Encyclopædia Britannica, Ninth Edition/Universalist Church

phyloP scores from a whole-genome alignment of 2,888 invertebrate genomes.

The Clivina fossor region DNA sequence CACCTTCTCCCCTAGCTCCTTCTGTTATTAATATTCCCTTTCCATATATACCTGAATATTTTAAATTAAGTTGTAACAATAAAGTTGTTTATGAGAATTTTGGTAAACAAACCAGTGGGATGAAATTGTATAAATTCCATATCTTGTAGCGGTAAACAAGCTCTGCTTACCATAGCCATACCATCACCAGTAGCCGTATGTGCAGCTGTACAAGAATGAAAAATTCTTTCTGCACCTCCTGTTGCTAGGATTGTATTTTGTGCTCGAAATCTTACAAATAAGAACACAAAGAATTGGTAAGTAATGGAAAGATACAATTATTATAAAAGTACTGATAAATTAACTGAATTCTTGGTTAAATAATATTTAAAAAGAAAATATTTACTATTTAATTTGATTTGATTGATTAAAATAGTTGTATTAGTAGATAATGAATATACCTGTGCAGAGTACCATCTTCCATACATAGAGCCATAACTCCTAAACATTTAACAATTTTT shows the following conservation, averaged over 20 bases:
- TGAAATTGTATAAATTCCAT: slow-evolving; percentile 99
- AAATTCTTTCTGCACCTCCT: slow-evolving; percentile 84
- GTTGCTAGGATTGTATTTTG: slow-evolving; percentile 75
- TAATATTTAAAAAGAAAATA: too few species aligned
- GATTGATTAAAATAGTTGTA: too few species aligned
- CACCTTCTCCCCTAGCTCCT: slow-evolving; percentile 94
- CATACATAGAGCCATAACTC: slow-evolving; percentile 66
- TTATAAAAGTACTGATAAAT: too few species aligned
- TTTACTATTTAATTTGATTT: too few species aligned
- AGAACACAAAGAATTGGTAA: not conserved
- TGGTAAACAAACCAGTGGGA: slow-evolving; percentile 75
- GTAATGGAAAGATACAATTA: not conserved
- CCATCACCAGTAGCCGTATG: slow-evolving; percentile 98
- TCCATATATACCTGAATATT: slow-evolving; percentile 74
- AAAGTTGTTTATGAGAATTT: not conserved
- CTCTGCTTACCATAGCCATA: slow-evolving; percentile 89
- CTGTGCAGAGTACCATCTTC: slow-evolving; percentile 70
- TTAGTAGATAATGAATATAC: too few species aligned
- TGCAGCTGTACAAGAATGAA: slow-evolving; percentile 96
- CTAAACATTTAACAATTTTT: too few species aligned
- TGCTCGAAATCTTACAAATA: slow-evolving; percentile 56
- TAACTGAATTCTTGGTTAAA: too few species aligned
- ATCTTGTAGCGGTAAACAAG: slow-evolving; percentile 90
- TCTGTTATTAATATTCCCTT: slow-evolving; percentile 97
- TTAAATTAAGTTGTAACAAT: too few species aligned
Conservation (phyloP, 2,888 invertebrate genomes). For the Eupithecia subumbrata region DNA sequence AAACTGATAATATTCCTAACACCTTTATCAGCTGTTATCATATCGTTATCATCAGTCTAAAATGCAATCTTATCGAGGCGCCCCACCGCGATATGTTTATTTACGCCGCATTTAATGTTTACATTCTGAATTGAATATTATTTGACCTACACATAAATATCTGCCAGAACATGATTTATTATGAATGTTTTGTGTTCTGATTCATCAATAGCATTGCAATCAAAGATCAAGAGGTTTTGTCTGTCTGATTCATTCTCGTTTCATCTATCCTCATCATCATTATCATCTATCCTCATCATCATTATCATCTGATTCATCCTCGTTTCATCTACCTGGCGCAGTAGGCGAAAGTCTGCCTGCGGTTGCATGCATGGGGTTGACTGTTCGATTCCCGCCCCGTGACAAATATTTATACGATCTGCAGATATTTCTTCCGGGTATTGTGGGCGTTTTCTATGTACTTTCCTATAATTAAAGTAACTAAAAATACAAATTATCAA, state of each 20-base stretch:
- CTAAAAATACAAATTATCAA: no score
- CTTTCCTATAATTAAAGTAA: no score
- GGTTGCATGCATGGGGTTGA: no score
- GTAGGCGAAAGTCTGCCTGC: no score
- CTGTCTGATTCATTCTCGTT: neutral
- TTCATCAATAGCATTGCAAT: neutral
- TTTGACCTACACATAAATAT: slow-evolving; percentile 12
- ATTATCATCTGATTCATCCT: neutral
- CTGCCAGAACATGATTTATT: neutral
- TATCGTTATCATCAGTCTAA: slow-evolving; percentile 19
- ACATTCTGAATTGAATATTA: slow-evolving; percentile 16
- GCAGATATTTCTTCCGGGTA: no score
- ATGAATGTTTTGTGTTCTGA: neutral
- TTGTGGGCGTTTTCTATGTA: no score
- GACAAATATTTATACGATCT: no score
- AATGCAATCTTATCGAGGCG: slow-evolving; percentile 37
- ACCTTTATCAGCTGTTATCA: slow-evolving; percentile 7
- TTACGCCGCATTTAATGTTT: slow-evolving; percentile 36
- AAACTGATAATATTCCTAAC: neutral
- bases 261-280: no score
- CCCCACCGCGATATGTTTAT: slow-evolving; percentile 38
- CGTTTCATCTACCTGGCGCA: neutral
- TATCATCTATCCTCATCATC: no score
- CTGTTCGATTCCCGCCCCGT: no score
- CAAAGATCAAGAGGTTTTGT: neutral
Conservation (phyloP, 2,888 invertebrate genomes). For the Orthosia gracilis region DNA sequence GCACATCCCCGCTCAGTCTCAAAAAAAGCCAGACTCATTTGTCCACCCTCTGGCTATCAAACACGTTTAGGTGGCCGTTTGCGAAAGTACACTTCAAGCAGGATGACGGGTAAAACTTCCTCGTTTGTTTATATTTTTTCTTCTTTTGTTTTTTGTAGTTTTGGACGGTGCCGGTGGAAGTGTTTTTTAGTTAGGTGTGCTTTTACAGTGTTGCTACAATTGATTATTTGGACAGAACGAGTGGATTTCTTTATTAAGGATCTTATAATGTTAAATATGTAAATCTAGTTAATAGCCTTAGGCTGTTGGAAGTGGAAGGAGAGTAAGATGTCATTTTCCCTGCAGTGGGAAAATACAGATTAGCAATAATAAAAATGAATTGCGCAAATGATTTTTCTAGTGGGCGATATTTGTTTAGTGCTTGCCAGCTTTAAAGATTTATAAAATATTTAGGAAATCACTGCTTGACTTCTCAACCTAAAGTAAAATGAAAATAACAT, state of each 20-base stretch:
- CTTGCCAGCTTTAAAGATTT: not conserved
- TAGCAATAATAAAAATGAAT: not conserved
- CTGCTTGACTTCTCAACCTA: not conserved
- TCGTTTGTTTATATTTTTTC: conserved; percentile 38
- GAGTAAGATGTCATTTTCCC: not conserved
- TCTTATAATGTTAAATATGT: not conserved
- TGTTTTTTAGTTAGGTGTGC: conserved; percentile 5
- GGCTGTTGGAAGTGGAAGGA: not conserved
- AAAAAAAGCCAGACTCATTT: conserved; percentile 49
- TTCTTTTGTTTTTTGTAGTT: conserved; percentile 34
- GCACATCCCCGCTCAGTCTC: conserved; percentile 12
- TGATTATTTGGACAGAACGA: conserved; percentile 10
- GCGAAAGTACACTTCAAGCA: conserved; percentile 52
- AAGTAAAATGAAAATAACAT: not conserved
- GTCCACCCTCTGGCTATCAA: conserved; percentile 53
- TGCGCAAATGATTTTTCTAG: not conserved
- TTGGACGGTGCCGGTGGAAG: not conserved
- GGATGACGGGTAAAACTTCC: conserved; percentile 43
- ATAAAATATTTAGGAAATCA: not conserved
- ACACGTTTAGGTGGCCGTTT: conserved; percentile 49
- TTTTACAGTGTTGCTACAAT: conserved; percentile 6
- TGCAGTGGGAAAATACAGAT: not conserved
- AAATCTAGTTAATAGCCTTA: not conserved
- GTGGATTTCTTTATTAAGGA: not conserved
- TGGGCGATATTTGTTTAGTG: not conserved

UNIVERSALIST CHURCH, a religious body in the United States of America, especially in the New England States, which has for its distinguishing tenet the doctrine of the final salvation of all souls from sin through Christ. The pioneers of Universalism in America were Dr George De Benneville, who taught from 1741 principally in Pennsylvania; Dr Charles Chauncy, of the First Church, Boston (notably in The Salvation of All Men, published in 1784); Dr Joseph Huntington, of Coventry, Conn, (whose Calvinism Improved was published after his death in 1796); John Murray, Elhanan Winchester, Caleb Rich, and, very specially, Hosea Ballou. Murray is, however, regarded as "the father of Universalism in America." In 1750 James Relly had avowed himself a Universalist, basing his belief on a theory quite peculiar; Murray, who had preached as a Methodist in England and Ireland, was Relly's most distinguished convert. In 1770 he came to America, and, under circumstances so strange that most Universalists regard them as providential, overcoming a deep reluctance, he preached at Good Luck, New Jersey, and organized a society, "The Independent Christian Church," at Gloucester, Massachusetts. Hosea Ballou—a convert from the Calvinist Baptists—took up the cause in 1790, and published the work that is regarded by Universalists as epoch-making, A Treatise on Atonement. The number of ministers increased, and societies were formed. These in due time became the constituents of larger organizations, till a "New England convention" saw occasion, in 1803, to adopt a "profession of faith," which in three short articles avowed belief in the Bible as making known in a Divine revelation the nature of God, the mission of Christ, the final holiness of all souls, and the necessity of good works. In 1866 a general convention, composed of delegates from the State conventions, was incorporated. It has jurisdiction throughout the United States and Canada. It has a "Murray fund" of about $135,000. Under the auspices of the Universalist Church are the "woman's centenary association," the "Universalist historical society," several organized charities, four colleges, three theological schools, and five academies,—the total value of the schools, including endowments, being hardly less than 3 million dollars. It publishes eight periodicals. The Year Book for 1887 gives the following summary:—1 general convention; 22 State conventions; 945 parishes, 38,429 families; 696 churches, 35,550 members; 634 Sunday schools, 51,871 members; 789 church edifices; value above indebtedness, $7,493,927; 673 clergymen in fellowship and 120 licensed lay preachers.